Background: fear of falling (FoF) has great impact on functioning and quality of life of older people, but its effects on gait and balance are largely unknown.
Methods: we examined FoF in 100 participants aged >or=75 years, using the Activities-specific Balance Confidence scale. Participants with a mean score <67% were assigned to the FoF group. We quantified gait and balance during walking at the preferred velocity with and without a cognitive dual task (arithmetic task and verbal fluency), using an electronic walkway (Gaitrite) and a trunk accelerometer (SwayStar). Primary outcome measures were gait velocity, stride-length and stride-time variability, as well as mediolateral angular displacement and velocity.
Results: gait velocity was significantly lower (P < 0.05) and stride-length and stride-time variability were significantly higher (P < 0.05) in the FoF group. However, after standardisation for gait velocity, differences became non-significant. Mediolateral angular displacement and velocity were not associated with FoF. We found no difference between the FoF and no-FoF group with respect to the dual-task effect on gait and balance variables.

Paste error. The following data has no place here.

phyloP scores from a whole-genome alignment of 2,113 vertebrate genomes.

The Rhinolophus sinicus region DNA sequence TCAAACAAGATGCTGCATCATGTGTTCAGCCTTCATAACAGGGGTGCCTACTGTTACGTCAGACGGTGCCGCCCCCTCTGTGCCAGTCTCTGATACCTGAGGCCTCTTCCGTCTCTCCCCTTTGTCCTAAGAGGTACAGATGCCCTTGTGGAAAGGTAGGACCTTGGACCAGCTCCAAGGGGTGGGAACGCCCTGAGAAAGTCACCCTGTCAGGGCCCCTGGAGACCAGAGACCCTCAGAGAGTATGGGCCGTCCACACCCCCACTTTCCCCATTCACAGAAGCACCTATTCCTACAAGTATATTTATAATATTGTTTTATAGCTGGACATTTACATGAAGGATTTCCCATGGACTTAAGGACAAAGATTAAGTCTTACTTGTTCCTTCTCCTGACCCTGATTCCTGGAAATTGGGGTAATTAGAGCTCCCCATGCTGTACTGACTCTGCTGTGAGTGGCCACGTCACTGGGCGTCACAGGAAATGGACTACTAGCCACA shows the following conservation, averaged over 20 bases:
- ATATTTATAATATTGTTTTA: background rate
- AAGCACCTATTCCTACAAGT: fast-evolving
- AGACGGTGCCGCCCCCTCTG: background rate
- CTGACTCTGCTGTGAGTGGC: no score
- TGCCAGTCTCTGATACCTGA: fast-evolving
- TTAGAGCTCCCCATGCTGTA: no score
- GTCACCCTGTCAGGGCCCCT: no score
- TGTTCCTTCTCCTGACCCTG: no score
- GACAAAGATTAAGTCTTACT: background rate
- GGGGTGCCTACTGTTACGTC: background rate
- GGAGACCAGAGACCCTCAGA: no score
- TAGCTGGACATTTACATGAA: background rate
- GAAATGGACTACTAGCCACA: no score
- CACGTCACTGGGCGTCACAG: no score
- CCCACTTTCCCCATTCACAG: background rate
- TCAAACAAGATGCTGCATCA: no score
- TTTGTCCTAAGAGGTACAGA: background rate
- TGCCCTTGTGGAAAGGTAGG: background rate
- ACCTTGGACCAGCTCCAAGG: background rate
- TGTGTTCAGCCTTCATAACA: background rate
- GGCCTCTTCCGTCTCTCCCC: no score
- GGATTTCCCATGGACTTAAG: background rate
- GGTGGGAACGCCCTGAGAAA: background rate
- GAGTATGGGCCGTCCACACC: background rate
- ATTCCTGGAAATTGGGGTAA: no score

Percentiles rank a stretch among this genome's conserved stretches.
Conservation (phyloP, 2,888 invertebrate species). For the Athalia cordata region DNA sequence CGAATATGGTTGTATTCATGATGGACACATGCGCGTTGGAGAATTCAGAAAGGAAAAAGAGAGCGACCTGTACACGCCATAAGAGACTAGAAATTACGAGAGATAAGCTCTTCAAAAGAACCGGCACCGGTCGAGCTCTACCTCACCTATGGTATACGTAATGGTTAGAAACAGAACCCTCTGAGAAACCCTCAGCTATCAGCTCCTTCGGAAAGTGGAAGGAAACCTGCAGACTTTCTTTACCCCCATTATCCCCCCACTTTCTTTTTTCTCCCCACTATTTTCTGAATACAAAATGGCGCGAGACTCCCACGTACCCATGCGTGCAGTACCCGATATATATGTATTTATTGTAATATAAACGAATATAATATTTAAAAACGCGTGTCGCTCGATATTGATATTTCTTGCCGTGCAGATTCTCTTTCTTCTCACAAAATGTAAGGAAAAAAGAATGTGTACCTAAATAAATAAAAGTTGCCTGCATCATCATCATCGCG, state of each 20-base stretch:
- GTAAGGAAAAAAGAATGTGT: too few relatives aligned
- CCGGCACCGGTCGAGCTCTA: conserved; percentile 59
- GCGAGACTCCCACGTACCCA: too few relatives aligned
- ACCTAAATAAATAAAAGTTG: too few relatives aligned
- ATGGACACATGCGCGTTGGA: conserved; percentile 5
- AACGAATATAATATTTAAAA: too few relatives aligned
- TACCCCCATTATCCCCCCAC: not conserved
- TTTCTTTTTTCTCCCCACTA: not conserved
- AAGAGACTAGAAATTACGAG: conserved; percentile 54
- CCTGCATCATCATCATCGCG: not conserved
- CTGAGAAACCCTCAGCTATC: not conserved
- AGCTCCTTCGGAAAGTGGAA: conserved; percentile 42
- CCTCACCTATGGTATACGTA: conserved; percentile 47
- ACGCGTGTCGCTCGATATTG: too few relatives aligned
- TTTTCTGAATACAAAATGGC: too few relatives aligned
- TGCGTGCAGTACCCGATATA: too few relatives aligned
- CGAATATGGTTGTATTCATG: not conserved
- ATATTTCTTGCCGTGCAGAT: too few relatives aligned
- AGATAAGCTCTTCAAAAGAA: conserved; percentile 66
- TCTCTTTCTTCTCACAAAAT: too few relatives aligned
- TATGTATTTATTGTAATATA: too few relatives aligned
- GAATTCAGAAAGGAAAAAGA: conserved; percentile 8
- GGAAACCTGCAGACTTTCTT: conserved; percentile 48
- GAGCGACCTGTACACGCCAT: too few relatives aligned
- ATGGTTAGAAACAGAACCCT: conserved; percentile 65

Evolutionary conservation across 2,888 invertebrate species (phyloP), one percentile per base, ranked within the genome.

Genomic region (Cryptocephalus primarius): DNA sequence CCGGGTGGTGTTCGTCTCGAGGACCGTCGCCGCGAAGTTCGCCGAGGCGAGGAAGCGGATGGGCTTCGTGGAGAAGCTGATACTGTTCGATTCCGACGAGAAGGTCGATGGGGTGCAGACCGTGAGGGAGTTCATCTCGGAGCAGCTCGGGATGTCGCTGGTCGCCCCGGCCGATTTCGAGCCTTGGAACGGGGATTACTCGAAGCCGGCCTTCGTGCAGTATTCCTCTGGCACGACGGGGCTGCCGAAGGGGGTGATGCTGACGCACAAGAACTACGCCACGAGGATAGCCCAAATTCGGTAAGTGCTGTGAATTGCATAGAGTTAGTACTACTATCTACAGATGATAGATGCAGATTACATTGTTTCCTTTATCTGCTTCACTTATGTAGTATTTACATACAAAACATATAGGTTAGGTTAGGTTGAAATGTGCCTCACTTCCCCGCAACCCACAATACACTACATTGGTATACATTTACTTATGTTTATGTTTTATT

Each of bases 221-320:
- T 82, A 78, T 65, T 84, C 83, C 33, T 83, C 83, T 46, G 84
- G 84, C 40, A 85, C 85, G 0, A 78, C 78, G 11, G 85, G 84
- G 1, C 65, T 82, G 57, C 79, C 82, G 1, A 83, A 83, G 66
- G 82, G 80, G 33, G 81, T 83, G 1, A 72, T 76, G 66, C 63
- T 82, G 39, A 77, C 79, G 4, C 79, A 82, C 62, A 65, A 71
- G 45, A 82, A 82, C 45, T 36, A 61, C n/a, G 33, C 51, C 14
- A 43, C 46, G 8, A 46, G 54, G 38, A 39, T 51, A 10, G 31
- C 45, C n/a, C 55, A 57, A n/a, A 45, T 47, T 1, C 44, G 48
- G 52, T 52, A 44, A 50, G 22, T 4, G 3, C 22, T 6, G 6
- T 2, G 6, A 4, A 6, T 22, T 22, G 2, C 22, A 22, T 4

Conclusions: the lower gait velocity in the FoF group may be a useful adaptation to optimise balance, rather than a sign of decreased balance control. The ability to attend to a secondary task during walking is not influenced by FoF.